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Statement of compliance for the year to 31 December 2020

This statement is made pursuant to section 54, Part 6 of the Modern Slavery Act 2015 (“the Act”) and is published on behalf of Camellia Plc ("the Company").  This statement sets out the steps the Company has taken to prevent modern slavery and human trafficking in its supply chains as well as commenting on steps being taken by the operating companies in which it is invested.



The Company is the ultimate holding company of a diverse group (“the Group”). Within the Group, the Company has interests in several agricultural, engineering and food service companies ("the Operations"), as well as other investments. The Operations are in Bangladesh, Brazil, Germany, India, Kenya, Malawi, South Africa, Tanzania and the UK. The majority of the Group’s turnover is derived from the Operations in the agricultural sector through the growing of tea, avocado, nuts, rubber, wine grapes, arable crops, forestry and the raising of cattle. The agricultural operations have the greatest exposure to risk of modern slavery and human trafficking.

The Operations are fundamentally connected to the welfare of the communities and the environments in which they operate. Consistent with the Group's long-standing commitment to high legal and ethical standards, the Operations prohibit slavery, human trafficking or forced labour in any form in their businesses.  It is recognised that modern slavery exists in many different forms and can be difficult to detect, particularly in the supply chain.

The agricultural operations have substantial undertakings in India, Bangladesh, Brazil, Kenya, Malawi and South Africa.  As is common in the sector, it is necessary to employ a large number of seasonal employees to harvest, process and transport crops at peak times. The Operations pay fair wages, benefits and allowances in accordance with local legislation and Trade Union agreements.  The Operations have received and maintain certifications with challenging ethical standards from, inter alia, Fairtrade, WIETA, SMETA-ETI and Rainforest Alliance/UTZ which require detailed audits of employment practices in the Operations and key suppliers.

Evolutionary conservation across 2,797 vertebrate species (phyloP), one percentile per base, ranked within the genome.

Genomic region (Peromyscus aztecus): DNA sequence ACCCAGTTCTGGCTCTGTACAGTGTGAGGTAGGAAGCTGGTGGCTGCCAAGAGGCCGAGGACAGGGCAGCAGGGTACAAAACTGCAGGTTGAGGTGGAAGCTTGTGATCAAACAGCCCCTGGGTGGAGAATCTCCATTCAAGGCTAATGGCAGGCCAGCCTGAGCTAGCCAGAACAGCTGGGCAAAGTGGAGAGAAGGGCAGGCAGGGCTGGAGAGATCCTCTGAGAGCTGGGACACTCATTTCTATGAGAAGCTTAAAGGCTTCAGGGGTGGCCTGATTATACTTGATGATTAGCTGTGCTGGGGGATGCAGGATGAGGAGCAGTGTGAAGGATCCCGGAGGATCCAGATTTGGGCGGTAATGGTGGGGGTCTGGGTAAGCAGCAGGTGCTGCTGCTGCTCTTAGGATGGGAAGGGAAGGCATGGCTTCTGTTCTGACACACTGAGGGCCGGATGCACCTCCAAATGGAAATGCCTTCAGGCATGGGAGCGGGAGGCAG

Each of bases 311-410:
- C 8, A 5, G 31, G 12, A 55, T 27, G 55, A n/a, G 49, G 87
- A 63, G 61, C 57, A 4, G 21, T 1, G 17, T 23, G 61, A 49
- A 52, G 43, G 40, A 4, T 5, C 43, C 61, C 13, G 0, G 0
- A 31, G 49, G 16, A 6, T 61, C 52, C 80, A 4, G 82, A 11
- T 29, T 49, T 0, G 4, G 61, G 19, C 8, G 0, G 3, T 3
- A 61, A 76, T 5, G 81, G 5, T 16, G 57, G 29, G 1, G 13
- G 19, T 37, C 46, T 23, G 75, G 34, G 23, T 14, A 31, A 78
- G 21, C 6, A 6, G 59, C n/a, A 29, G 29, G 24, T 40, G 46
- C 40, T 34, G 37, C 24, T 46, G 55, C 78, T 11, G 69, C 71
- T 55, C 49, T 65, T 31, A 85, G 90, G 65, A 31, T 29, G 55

Responsibility for legal and ethical compliance is devolved to the leadership of each of the Operations. Ultimately, the individual Operations have the local experts who are best placed to identify relevant needs and apply the processes and practices that allow them to operate responsibly and ethically over the long term. 



The Company has undertaken and continues training of its directors and relevant employees.  Likewise, the Operations have undertaken and continue training of their relevant employees to raise awareness of the Act and assist in identifying risks in their given businesses and the supply chains. The Operations look to work with their tier one suppliers and some tier two suppliers in managing these risks. To date, no concerns have been identified.




In 2017, the operation in Malawi was recognised by the Government of Malawi for its comprehensive control mechanisms to prevent child labour within its jurisdiction. In 2018, the tea operation in Malawi was recognised by the Tea Association of Canada and Tea Association of USA for its anti-slavery and anti-human trafficking program. On the same platform, the tea operation in Kenya was recognized for its smallholder and outgrower empowerment programme which promotes the same tenets as the letter and spirit of the Act.

In Bangladesh, the Shumshernugger Tea Estate of Duncan Brothers Bangladesh Limited achieved the Occupational Health & Safety Good Practice 2018 award from the Ministry of Labour & Employment for its implementation of employment laws.